( Is there anybody not familiar with the story of MALÉV, the Hungarian airline? Bunches of tourists travelled by MALÉV, many remember its commercials, or, at least, have heard about it. On 3 February 2012, MALÉV was shut down.

The long history of MALÉV started after the WWII. Its predecessor, the Hungarian-Soviet Civil Air Transport Joint Stock Company (Maszovlet) was established in 1946 after the shutdown of three smaller Hungarian airlines. That summer, the company purchased the first passenger planes, each capable of transporting 21 passengers, for domestic transportation. Yes, it may sound incredible, but back then, there were flights within Hungary from Budapest to Szeged, Debrecen, Szombathely and Győr. Today, you can get to these towns by travelling two hours by car.


The first international flight left to Bucharest in 1947, the first one on schedule left to Prague. In November, 1954, Hungary purchased the company from the Soviet Union, and named it MALÉV (Magyar Légiközlekedési Vállalat). The company launched its first flights to Western Europe, more precisely to Vienna, in 1956. Barely one month later, Ferihegy airport was opened (at that time, only with one terminal). The Revolution of 1956 reached MALÉV as well: the Soviets banned air traffic. It was permitted again in January 1957 between Budapest-Miskolc-Debrecen.


In 1960, the Budapest-Szeged flight ceased, but in 1963, the first MALÉV plane flew to Cairo. The majority of the domestic flights were ended in the same year, because the old aeroplanes were scrapped, and the airports were not able to serve the new ones.

The next milestone was in 1966, when the first MALÉV plane flew over the Equator. Two years later, the company purchased a jet-propelled plane. This was the TU-134, a two-engined, jet airliner, which made further countries reachable. By 1979, the passenger traffic of the Hungarian airport and the domestic airline had reached 1 million passengers per year.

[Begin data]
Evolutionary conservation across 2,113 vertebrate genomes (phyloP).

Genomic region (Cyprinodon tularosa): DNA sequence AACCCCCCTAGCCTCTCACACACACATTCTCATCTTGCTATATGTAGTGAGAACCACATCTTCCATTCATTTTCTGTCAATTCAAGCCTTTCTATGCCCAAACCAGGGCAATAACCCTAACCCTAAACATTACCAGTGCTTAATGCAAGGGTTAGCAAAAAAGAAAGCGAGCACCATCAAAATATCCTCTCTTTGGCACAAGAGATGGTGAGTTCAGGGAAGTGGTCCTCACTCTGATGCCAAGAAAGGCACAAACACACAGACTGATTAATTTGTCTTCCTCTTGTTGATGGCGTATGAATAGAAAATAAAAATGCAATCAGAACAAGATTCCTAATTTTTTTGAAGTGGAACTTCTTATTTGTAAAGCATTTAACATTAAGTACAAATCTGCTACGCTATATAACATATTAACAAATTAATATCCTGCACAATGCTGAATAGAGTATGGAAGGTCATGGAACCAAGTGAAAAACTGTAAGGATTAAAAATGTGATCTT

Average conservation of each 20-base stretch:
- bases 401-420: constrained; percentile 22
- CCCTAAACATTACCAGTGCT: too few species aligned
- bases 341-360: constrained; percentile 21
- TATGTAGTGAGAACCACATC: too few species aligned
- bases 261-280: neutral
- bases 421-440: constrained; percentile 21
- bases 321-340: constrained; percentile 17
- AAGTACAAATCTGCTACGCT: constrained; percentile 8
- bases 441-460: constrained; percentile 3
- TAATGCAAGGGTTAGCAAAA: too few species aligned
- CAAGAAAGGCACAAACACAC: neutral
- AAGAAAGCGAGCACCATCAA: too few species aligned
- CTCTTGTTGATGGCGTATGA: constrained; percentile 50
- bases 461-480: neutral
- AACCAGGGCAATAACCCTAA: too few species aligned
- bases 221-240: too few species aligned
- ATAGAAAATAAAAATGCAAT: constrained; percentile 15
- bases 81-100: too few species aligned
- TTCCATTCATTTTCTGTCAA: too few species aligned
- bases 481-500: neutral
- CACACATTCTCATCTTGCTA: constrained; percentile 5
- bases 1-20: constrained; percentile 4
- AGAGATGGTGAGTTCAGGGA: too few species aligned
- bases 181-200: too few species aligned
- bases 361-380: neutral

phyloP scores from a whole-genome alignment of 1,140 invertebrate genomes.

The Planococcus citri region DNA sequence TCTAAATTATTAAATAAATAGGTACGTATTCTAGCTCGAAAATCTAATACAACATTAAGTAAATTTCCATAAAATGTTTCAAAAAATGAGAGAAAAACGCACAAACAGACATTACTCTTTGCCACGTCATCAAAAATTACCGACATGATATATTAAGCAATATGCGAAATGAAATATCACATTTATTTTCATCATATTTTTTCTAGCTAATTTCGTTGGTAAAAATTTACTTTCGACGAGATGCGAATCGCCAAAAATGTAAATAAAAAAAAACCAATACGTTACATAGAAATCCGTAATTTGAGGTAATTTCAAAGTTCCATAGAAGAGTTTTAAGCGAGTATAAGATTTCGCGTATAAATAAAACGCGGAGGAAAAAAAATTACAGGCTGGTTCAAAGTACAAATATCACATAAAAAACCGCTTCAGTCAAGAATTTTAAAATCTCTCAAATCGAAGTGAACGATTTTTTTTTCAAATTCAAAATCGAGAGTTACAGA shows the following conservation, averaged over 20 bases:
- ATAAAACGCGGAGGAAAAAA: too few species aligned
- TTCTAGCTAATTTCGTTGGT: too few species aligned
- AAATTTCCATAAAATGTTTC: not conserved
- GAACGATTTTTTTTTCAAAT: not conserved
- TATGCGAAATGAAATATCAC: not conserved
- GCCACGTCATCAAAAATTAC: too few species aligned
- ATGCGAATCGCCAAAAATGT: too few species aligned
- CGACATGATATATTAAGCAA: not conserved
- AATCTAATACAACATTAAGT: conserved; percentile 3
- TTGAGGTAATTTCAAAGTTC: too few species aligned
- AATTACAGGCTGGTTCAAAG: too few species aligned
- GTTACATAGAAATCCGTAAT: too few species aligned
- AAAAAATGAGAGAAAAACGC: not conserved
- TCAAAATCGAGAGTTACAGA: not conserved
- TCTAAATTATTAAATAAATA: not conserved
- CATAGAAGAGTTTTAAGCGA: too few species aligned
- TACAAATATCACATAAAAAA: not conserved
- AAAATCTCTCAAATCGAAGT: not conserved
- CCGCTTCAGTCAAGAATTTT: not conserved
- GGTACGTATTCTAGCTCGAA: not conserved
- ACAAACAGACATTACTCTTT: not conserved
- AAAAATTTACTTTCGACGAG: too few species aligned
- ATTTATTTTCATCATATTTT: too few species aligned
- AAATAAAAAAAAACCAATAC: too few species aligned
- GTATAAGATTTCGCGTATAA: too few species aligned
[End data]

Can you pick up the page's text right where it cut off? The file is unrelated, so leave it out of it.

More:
Up to 1988, the majority of the fleet had been built up of Soviet planes. The first rented American Boeing 737 arrived in November 1988. Later, this became the main type of the fleet. Since the mid 30s no more Tu-airliners transported passengers, and in 2003, Boeing airliners were replaced with 737-NGs. According to the survey of the Association of European Airlines, MALÉV was the third most punctual airline in Europe. In the summer period of 2011, it launched flights to 52 settlements of 32 countries, and its passenger traffic reached three million annually.

Regarding its operation, after the End of Communism in Hungary, until 2007, only a minor part of the company was owned by the Hungarian state. By 2010, the company had taken on debts, and had become completely state-owned. Moreover, by this time, low-cost airlines had already appeared, among which it was Wizzair which initiated investigation on MALÉV at the European Committee, because the laws of the European Union prohibit the support of airlines from the budget.

In January 2012, the Committee decided that MALÉV being completely state-owned is unlawful, and it bound MALÉV to pay back the support given between 2007 and 2010. In addition, it prohibited Hungary to provide any kind of support to the airline. Finally, on 3 February 2012, MALÉV stopped flying.



[box] Watch the commercial of MALÉV here [/box]

Copy editor: bm


    Dear Szilvia, thank you for the beautiful pictures and the history of Malév. I remember that airliner very well because the stewardesses were very kind. Even on a little trip to Amsterdam (with a stop in Prague where everybod had to leave the plane and to come back in the same plane) drinks and food were served. I also remeber the rfequest to fill-out a document to leave a comment on the flight. I remember this because the registration-number of the plane had to be mentioned and I forgot to put the document in the box. During that particular flight I had the feeling that the floor and/of seats were moving a little bit. I was surprised to learn that some days later that plane had crashed near Bucharest. If you have any specific information about a girl that worked at Malév in 1966/1968 I would be very grateful to learn how she is doing!